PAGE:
The Basics of Hiking in the Sequoias
Interested in hiking, but don't know where to begin? This article should get you going in the right direction.
There are tons of reasons to hike including the physical and mental benefits, the ability to meet people of similar interests from all over the world, enjoying quality time with friends and family and just getting outside and unplugging from your phone. But where to start?
#1 - Find trails that suit your ability. If you are new to hiking, look for trails that are rated for beginners and build up. There are many websites and smartphone apps (listed below) that rate various hikes. Your ultimate goal may be to one day climb Mt. Whitney, but doing so requires time and knowing your ability.
Starting on beginner trails has a benefit - low cost. For many beginner trails, you may only need a plain old backpack, tennis shoes, a water bottle, and first aid kit, and some food. You can skip things like the $300 hiking pack, GPS locator, and $200 shoes. A great example of a beginner trail is the Marble Falls Trail located in the Sequoia National Park near the Potwisha Campground. It is low elevation, regularly traveled, and no large obstacles along the way.
Want to look for more trails? Start with a guidebook, or one of the many apps you can get on your phone such as The Hiking Project or Alltrails.
#2 - Pack just the essentials. As a beginner hiker, you don't want to carry so much gear that you're exhausted. Backpack, water, food, good shoes, and a small first aid kit. Leave the emergency stove, sleeping bag, hatchet, fire starter, etc. at home. You should not be going on trails that would require you to carry these items. There is a time and place for these items, but you need to be on more advanced trails before you should have to use them.
#3 - Team up. This is crucial. We don't hike alone, and you shouldn't either. While many of the hikes in the Sequoias are regularly traveled, if something happens like a twisted ankle and you can't walk, you don't want to be sitting there hoping someone will find you. Even then, they may not be able to help you and then of course it takes time to get you back off the trail.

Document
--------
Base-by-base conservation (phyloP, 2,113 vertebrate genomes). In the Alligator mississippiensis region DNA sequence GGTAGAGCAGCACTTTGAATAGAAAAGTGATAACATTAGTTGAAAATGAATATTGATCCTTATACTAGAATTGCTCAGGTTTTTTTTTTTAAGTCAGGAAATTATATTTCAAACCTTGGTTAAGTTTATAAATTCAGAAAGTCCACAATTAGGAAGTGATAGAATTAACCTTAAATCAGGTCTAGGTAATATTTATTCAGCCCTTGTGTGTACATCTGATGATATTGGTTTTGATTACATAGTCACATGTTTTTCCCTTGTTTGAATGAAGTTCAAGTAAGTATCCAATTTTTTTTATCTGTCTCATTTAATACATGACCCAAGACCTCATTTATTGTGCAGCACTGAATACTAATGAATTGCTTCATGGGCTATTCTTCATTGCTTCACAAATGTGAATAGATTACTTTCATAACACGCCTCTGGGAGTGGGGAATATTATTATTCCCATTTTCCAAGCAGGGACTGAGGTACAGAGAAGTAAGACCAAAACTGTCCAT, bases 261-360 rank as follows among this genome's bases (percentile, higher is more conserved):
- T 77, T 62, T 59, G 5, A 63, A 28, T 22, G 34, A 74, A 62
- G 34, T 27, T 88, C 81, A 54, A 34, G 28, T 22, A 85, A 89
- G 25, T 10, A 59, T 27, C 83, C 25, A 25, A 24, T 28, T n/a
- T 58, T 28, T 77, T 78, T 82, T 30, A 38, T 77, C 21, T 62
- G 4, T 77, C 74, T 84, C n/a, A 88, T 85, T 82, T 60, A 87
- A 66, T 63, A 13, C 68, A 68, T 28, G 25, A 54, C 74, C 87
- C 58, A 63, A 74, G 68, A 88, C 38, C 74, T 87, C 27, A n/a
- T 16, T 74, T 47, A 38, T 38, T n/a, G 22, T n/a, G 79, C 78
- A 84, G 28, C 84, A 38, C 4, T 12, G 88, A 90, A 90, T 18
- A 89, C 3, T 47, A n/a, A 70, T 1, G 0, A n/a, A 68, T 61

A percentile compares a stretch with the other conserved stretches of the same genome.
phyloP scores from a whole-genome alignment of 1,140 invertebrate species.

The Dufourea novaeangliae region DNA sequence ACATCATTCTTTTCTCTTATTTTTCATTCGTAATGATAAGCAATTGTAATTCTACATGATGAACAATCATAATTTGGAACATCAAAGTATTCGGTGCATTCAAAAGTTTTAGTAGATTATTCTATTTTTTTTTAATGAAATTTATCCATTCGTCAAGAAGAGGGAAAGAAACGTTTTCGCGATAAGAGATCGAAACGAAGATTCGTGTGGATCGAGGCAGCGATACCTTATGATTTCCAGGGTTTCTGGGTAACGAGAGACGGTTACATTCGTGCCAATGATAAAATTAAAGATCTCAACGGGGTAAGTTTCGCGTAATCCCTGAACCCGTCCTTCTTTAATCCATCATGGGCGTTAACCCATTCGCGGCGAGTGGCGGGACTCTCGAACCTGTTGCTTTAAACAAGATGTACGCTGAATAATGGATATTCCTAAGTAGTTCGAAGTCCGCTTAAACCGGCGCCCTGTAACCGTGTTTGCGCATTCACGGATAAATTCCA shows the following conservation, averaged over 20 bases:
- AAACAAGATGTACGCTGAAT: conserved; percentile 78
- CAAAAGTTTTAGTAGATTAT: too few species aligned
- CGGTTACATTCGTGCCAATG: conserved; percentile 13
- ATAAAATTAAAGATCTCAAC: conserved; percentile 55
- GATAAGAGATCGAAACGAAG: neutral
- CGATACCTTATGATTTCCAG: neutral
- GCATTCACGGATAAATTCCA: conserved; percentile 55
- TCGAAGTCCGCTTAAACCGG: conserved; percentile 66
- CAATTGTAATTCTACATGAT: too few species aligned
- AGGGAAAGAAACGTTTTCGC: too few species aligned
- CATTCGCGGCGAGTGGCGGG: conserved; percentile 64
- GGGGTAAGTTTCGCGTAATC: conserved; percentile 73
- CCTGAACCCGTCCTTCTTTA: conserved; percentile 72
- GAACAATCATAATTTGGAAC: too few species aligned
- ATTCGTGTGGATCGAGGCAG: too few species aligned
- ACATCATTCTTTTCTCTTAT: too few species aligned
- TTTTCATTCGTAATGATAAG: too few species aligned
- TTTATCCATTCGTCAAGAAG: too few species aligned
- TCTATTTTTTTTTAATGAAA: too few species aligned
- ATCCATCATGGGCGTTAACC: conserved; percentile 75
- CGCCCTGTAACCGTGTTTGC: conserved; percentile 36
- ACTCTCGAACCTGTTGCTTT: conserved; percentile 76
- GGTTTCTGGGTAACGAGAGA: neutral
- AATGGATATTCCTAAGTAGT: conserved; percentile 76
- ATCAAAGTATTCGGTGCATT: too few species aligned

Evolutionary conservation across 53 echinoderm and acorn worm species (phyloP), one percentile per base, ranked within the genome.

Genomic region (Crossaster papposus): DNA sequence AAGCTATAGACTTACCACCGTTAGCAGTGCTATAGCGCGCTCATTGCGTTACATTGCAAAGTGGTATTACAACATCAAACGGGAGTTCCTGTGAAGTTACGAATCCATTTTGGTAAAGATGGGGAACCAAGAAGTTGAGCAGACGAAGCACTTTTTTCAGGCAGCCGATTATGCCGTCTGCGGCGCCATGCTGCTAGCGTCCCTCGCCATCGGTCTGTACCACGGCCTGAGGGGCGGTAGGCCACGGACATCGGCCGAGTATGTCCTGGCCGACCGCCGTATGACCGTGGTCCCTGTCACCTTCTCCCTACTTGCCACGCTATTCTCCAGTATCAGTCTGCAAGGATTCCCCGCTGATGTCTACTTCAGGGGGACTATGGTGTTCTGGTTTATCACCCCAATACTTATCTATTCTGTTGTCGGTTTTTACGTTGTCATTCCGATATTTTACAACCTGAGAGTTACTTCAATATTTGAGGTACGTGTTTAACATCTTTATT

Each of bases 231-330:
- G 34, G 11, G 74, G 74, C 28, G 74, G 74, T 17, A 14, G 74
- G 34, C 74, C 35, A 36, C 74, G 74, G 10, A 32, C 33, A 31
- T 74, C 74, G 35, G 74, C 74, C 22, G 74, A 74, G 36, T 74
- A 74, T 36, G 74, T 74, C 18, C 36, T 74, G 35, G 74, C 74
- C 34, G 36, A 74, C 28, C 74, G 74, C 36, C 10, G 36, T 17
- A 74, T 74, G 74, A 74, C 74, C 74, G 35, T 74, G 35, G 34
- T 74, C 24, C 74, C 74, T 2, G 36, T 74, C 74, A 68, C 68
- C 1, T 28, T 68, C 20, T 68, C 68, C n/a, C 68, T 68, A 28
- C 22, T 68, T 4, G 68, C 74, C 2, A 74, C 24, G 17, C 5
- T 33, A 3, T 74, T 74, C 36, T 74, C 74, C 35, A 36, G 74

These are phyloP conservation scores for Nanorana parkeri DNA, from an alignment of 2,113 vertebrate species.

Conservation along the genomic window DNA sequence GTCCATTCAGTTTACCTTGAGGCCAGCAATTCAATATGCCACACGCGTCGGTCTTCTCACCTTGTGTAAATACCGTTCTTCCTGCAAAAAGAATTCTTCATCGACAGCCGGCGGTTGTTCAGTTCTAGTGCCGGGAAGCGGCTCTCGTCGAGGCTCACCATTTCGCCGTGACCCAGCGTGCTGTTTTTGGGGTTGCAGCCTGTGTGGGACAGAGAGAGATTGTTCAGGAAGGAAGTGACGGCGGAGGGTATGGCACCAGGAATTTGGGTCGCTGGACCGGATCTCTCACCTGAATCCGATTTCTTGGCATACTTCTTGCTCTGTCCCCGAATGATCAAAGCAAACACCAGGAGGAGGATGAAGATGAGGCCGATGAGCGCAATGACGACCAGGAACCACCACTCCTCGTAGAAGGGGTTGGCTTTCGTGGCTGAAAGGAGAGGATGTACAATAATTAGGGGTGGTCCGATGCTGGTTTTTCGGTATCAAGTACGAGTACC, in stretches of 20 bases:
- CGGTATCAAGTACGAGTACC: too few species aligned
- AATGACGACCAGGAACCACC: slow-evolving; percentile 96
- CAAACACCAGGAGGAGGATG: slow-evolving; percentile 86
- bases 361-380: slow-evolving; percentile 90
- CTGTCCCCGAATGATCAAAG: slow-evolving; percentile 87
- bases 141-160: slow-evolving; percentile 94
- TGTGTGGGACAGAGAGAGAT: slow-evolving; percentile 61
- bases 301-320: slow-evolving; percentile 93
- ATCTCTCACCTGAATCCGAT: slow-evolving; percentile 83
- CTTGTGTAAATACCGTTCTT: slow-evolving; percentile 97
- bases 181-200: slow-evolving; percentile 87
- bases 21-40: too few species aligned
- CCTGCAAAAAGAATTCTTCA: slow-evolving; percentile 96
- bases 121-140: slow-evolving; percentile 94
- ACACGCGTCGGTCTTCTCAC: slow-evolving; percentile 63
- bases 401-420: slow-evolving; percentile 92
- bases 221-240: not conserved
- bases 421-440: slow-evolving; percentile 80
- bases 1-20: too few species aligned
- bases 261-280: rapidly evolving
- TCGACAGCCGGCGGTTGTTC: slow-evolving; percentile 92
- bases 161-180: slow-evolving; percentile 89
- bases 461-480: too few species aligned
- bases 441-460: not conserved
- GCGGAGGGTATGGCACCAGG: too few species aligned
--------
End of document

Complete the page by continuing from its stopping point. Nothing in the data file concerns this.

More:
In addition, tell your friends or family that are not going with you what trail you intend to hike and how long you expect it to take just in case. DO NOT EXPECT TO HAVE CELL PHONE RECEPTION.
#4 - If you rely on technology, bring backup. There are great apps for your phone to guide you via GPS to the trail, on the trail, and out of the trail down to about 3 feet accuracy. But none of that can help you if your phone dies, gets wet or damaged, or you forget to charge it. The solution: print out a paper map and throw it in your backpack just in case. There is no cell phone coverage in almost all of the Sequoias.
#5 STAY ON THE TRAIL - As a beginner, you may be tempted to leave the trail to see something interesting. But do yourself and the environment a favor and don't. Staying on trail will prevent you from getting disoriented and also prevents damaging forest habitat.
#6 Do your homework. What does it cost to get into the National Park? What does it cost to get into the National Forest? (There is a big difference.) What are the general trail conditions in each? Are you hiking at an elevation that has snow? (Many higher elevations still have impassible snow into late June.) Use apps and websites to see what people are saying the conditions are. Confirm how long the hike is expected to take.